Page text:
Through the Skylight

Book review by
Barbara Schultz, Common Sense Media
Through the Skylight Book Poster Image
Suspenseful time-travel tale explores rich culture, history.

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Kids say

age 10+
Based on 1 review

A lot or a little?

The parents' guide to what's in this book.

Educational Value

Real information is blended with the plot's fantastical facts, but Through the Skylight still teaches readers a great deal about the geography, history, lifestyle, and culture of Venice, Italy, as well as several Italian and Latin words. Kids will also learn about the Crusades, and the worldview that led Europeans to fight "holy wars."

Positive Messages

Early in the novel, Jared and his sisters think their dad's focus on history and art is pretty boring, but their adventures teach them that the past offers everyone essential lessons. Loyalty and keeping promises to friends are also an important, and recurring themes.

Positive Role Models & Representations

Whether Jared, Shireen, and Miranda realize it or not, their dad is a powerful role model, as his "dull" fascination with art and history reveals key information they'll need to fight their enemies. The kids are also inspired by the magical animals who serve them loyally, and the kids from history -- Rashid, Maria, and Francesca -- who selflessly protect many other captive children.

Violence

Most of the book's suspenseful situations don't result in injury, but a couple of scenes involving fantastical creatures are bloody. In one, a dragon is injured and bleeds from his mouth. In another, a living cadaver attacks the dragon. Kids are manhandled and imprisoned, but violence against humans isn't shown, except for once when the kids encounter an injured old man after he was hurt.

Sex

Silvio, the faun, uses some bawdy language, referring to "buxom wenches." A character is pregnant, but there's no talk about where babies come from.

Language

No foul or bigoted language is used, but some characters talk about Jews and Muslims in a way that shows they're considered inferior to Christians.

Consumerism

A boy wonders how his real-life adventures could be played out as an X-box game.

Drinking, Drugs & Smoking

Sylvio the faun (a fantastical creature) smokes a pipe and drinks wine to excess.

What parents need to know

Parents need to know that Through the Skylight is a time-travel novel that blends fantastical adventures with real facts about Venice's art, history, and geography. Author Ian Baucom sets a realistic modern family -- a mom and dad with two adopted Indian children and one biological daughter -- in a place rich in historical and cultural significance, and teaches his characters, and his readers, much about this magnificent city. Plot points involving the Crusades expose readers to harsh prejudice against Jews and Muslims, but also show the commonality between people of different beliefs and backgrounds. A few violent scenes involving fantasy creatures are bloody, and one chapter is particularly frightening. A wine-swilling faun offers comic relief.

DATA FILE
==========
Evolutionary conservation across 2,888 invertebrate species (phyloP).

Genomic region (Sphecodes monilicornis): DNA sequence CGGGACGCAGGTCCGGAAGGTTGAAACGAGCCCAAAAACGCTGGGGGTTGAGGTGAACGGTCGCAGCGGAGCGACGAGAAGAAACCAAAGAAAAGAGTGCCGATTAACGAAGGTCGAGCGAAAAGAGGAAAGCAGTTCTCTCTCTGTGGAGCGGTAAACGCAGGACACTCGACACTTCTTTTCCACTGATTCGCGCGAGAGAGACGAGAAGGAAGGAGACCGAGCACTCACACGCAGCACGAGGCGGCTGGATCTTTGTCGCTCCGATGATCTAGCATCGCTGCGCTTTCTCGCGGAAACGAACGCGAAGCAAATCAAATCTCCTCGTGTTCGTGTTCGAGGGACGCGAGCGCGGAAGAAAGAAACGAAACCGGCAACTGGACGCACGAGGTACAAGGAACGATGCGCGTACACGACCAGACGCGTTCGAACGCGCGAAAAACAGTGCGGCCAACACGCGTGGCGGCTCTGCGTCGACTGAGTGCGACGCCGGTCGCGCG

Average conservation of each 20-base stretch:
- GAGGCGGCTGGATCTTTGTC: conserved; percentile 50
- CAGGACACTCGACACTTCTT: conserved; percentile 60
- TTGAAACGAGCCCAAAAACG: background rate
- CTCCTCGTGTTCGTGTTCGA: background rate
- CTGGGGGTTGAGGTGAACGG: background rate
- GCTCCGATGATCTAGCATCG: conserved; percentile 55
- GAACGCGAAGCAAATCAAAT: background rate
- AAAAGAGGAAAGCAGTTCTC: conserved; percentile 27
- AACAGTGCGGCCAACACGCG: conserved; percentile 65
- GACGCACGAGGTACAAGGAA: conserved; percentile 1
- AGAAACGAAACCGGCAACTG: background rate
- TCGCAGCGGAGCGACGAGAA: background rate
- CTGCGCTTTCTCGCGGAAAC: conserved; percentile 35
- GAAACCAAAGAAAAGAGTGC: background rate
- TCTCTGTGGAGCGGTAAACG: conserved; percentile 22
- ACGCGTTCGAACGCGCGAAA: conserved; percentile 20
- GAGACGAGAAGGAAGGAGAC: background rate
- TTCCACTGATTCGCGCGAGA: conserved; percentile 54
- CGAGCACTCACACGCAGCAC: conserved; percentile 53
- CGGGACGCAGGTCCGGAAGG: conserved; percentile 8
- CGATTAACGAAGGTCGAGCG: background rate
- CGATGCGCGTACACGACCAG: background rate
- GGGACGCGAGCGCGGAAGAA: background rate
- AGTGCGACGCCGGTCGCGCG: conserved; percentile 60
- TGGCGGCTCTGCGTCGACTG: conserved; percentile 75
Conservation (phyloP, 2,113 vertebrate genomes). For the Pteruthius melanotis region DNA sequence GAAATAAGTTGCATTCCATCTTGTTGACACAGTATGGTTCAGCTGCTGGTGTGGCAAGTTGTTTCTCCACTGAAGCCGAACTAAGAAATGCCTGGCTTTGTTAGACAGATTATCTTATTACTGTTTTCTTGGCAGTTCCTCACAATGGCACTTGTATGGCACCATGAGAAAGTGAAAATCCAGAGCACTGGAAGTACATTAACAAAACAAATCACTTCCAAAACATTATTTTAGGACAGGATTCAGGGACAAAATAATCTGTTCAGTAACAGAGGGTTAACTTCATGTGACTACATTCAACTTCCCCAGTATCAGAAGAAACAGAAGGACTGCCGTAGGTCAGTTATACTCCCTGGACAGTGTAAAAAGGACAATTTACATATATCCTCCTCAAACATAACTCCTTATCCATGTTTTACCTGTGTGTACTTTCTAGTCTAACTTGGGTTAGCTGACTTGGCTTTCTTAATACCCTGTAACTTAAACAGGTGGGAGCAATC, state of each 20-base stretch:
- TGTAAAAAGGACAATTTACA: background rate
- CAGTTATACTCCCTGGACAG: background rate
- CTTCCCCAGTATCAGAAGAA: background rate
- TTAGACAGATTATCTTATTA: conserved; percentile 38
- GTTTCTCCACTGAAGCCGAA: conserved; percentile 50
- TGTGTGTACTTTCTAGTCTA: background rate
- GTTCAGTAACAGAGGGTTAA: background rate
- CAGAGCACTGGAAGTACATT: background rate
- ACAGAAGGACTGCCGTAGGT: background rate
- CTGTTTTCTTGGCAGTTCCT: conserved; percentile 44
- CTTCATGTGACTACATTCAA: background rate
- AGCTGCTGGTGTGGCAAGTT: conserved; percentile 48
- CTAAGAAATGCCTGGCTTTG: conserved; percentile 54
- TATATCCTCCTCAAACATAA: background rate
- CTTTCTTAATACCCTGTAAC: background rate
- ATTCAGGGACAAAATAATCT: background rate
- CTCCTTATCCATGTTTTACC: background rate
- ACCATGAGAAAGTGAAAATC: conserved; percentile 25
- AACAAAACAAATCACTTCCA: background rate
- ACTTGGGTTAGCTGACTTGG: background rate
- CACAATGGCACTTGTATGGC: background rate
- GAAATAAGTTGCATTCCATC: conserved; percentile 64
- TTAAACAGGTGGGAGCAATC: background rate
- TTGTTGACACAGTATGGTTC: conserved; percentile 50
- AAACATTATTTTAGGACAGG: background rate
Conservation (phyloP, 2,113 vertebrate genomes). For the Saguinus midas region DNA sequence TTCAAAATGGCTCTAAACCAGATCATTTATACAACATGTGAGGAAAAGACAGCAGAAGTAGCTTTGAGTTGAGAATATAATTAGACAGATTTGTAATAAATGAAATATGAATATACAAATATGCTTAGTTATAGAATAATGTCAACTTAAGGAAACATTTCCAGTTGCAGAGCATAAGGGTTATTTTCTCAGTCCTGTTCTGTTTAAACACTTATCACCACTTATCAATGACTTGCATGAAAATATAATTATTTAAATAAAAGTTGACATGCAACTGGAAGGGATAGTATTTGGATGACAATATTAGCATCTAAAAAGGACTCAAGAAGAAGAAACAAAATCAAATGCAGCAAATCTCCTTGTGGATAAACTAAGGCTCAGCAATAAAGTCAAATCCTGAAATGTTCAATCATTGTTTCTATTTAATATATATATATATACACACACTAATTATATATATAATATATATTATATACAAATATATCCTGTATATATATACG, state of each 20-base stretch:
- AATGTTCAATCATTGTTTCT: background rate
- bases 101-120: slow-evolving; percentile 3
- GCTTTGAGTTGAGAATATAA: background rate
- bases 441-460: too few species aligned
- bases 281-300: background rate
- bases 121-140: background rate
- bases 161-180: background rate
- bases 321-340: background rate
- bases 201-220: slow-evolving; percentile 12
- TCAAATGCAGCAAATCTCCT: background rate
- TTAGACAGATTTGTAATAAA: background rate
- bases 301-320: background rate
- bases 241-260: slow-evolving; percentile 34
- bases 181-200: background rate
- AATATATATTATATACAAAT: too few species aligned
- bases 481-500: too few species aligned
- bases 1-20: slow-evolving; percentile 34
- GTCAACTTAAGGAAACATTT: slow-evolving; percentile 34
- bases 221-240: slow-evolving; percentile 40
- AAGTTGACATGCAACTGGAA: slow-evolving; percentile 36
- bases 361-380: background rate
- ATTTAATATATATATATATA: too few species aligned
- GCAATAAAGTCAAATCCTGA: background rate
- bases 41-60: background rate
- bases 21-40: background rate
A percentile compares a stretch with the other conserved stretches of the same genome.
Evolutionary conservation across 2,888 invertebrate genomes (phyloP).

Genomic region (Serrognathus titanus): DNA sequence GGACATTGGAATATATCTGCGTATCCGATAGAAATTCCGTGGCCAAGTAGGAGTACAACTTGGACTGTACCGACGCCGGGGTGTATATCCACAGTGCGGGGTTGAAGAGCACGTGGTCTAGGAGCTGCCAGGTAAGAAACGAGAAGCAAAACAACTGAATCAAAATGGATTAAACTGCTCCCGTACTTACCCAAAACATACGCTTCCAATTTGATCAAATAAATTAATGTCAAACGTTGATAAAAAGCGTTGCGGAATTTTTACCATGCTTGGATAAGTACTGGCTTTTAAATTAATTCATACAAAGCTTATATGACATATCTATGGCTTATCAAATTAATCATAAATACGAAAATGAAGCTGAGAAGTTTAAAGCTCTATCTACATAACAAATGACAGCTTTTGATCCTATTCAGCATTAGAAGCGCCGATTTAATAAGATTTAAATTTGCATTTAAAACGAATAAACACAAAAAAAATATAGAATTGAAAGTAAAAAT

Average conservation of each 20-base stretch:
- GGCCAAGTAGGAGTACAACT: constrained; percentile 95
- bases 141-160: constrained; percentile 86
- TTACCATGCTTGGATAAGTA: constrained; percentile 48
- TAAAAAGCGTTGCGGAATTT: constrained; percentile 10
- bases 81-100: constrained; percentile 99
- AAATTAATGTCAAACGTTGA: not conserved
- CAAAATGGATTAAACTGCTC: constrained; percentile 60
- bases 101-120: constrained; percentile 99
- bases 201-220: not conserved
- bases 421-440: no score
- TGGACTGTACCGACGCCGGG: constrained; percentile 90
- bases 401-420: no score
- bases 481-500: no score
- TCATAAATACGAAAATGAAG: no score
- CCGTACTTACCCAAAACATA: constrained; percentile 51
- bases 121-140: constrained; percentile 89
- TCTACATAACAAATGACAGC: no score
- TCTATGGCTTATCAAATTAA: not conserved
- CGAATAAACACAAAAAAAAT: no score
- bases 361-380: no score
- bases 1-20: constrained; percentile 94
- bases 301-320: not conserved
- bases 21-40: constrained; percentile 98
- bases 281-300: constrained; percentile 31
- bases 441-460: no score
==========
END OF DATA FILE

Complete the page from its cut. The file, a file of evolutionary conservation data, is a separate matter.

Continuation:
User Reviews

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Teen, 13 years old Written bydragonsrule April 14, 2013

A fun plot, without much depth in characters

Through the Skylight was slightly disappointing. The story, overall, wasn't that original, and the characters didn't have much depth. I really would... Continue reading

What's the story?

While living temporarily in Venice with their parents, siblings Jared, Shireen, and Miranda visit a bookshop, where they are given three \"treasures\" with magical powers, and an old book that holds secrets to the adventures that the treasures will unlock. The kids have to learn quickly how to control their newfound powers, because it turns out they have a mission -- to fight evil forces unleashed centuries ago.

Is it any good?

THROUGH THE SKYLIGHT is a suspenseful adventure story full of culturally and historically rich detail. Without being too heavy-handed, the book also addresses ideas of prejudice vs. commonality between people from different faiths, nationalities, and even time periods. This is a very complicated fantasy book, however, where new plot twists, rules, and obstacles are being added up to the every end, to the point where the plot can seem awkward and difficult to follow.

Talk to your kids about ...

  • Families can talk about how Through the Skylight blends fantasy and history. Can you think of some other books you've read that do this?

  • What similarities are there between the modern kids and the ones from the Middle Ages? What do the kids from these different times learn from each other? 

  • Miranda writes a story she hopes her family will add to. Try playing this game with friends or family: Write the beginning of a story and let someone else continue ...

Book details

Themes & Topics

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For kids who love fantasy and history

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